Sams’ confirmation is a historic moment
In this Jan. 14, 2015, file photo, spectators gaze at El Capitan for a glimpse of climbers Tommy Caldwell and Kevin Jorgeson, as seen from the valley floor in Yosemite National Park, Calif. (AP Photo/Ben Margot, File)
| December 5, 2021 12:00 AM
Charles “Chuck” Sams III was confirmed last month as National Park Service director, making him the first Native American to lead the federal agency that oversees more than 131,000 square miles of parks, monuments and battlefields across the U.S.
Sams is Cayuse and Walla Walla, and lives on the Confederated Tribes of the Umatilla Indian Reservation in Oregon. His resume includes experience in state and tribal governments, and 25 years of work in the natural resources and conservation fields.
His confirmation by the Senate is nothing short of significant, given Indigenous peoples’ deep connection to the ancestral landscapes on which many national parks were established, including Glacier and Yellowstone parks in Montana.
The Blackfeet territory once encompassed a huge swath from southern Canada through present-day Glacier all the way to Yellowstone. But by the mid-1850s, the U.S. government had taken much of that territory, and in 1888 the Blackfeet signed a treaty that established the tribe’s current reservation along with land within present-day Glacier Park. Needing food and supplies, the tribe would later cede the land inside Glacier to the federal government for $1.5 million, establishing the reservation’s current footprint of 1.5 million acres along the park’s eastern boundary.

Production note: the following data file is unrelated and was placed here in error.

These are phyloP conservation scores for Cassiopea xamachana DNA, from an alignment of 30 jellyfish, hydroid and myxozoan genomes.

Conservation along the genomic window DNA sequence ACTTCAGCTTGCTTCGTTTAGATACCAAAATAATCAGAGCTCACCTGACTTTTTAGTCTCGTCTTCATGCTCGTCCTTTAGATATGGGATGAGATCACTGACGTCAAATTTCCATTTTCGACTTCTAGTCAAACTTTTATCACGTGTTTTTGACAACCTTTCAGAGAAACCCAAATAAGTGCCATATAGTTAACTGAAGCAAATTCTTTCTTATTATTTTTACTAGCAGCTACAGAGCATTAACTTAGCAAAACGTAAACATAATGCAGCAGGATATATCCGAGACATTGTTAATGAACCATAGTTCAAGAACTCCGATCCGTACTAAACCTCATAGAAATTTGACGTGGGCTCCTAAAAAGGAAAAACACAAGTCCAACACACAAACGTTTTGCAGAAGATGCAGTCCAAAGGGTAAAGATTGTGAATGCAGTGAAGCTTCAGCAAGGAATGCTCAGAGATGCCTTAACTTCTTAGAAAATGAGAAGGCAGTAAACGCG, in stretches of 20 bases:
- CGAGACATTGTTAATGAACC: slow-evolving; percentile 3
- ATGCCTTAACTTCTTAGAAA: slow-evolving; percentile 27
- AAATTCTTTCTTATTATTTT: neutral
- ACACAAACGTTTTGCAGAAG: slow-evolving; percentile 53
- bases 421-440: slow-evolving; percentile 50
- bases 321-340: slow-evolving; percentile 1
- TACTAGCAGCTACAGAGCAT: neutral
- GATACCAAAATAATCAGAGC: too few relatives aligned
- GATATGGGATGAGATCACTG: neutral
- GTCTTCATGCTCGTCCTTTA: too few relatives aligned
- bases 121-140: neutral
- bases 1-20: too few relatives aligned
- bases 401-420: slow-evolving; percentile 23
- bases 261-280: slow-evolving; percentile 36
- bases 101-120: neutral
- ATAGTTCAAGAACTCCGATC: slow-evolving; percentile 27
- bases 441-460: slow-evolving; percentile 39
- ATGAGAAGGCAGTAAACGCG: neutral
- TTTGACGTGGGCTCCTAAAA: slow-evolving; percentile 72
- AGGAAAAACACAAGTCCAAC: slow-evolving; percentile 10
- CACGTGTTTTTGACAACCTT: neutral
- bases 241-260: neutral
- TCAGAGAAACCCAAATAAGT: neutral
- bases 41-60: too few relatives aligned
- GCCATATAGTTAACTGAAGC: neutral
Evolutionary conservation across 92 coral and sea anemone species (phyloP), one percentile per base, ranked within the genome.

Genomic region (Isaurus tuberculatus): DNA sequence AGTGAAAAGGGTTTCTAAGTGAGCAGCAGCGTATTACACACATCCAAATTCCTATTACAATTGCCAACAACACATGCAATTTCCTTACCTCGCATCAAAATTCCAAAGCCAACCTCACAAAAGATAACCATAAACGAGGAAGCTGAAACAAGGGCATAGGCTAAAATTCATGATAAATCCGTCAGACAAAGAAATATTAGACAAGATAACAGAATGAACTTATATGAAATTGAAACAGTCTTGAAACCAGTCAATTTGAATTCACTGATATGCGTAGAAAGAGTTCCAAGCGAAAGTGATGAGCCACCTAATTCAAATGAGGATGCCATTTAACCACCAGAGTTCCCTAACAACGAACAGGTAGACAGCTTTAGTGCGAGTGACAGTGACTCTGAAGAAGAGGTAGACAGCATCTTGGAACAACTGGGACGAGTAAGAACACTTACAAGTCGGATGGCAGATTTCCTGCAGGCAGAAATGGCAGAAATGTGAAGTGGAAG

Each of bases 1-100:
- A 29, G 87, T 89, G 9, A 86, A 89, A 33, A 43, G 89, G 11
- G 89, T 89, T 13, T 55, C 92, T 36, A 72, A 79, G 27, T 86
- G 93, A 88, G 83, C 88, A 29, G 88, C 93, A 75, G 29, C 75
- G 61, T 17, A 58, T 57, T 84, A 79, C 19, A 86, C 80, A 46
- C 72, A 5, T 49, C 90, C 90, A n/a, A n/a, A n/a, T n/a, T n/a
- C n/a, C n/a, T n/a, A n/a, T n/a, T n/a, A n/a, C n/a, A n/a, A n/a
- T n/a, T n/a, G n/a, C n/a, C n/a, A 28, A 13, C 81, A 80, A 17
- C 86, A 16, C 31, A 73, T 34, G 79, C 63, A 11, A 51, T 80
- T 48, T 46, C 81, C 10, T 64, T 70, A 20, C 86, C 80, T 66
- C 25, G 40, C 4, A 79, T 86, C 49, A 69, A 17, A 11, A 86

Many other tribal reservations neighbor national parks, as well. The Havasupai Indian Reservation borders Grand Canyon National Park, the Cherokee Indian Reservation lies just south of Smoky Mountain National Park, and the Pipe Spring National Monument sits entirely inside the Kaibab Paiute Indian Reservation in northern Arizona, just to name a few.
During his nomination hearings, Sams said he would ensure the Indigenous history of Park Service lands is broadly reflected, while working to incorporate Native American views into decision-making.
“In Indian Country, we expect an open discussion of the federal government prior to making decisions, not after the fact,” he said, according to a report in Indian Country Today. “If confirmed, I will bring this spirit of consultation to the service as director.”
We join the wide bipartisan support for Sams’ appointment to this leadership role, and believe that his confirmation, alongside that of Interior Secretary Deb Haaland — the first Indigenous cabinet secretary — gives Native Americans a robust and worthy voice in how federal public lands are managed.
Sams and Haaland, however, face many challenges that need to be addressed without delay. Namely, a mounting maintenance backlog at our national parks.
The Great American Outdoors Act approved in 2020 under former President Trump earmarks revenue from energy development to provide up to $1.9 billion a year for five years to address park maintenance needs. It will be up to Sams and Haaland to make sure those dollars are spent expeditiously and wisely as increased park visitation stresses aging and lacking infrastructure.
There are also concerns about staffing shortages and reports of discrimination and harassment of Park Service employees that need attention.
There’s no doubt that Sams will have his hands full, but his reputation as a steady and experienced leader is exactly what the agency needs to navigate the challenges ahead.